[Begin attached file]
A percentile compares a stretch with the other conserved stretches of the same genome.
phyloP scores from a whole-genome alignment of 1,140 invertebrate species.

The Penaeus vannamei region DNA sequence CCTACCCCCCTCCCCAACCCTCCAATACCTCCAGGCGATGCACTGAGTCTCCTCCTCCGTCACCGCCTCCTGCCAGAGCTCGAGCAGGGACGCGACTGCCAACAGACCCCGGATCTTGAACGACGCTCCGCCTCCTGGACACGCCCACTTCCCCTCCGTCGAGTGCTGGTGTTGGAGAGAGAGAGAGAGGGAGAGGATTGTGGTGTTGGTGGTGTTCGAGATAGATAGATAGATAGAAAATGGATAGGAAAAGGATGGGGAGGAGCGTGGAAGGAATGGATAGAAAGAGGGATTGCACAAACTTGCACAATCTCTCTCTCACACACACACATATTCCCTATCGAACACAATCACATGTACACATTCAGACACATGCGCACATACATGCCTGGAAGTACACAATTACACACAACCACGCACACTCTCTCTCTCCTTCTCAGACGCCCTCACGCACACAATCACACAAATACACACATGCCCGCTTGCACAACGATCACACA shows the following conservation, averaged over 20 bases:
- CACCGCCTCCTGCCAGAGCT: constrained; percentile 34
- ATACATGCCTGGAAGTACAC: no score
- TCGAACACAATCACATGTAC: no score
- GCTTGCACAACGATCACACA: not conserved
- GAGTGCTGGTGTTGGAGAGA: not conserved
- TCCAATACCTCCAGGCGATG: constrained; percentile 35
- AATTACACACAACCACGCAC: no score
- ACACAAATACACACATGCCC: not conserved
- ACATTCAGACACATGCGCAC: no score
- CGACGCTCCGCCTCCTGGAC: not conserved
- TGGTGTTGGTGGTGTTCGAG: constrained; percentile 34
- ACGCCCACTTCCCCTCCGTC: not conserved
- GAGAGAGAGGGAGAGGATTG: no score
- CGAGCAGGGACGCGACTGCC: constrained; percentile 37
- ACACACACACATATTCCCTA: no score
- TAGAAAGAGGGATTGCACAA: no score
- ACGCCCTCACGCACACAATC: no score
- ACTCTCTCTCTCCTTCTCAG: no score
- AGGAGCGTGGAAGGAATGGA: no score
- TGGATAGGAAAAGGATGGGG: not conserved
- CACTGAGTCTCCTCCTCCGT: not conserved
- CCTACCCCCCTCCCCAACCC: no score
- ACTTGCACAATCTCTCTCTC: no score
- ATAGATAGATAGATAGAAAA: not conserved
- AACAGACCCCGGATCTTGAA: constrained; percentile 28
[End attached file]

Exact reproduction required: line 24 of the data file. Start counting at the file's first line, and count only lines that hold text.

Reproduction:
- CACTGAGTCTCCTCCTCCGT: not conserved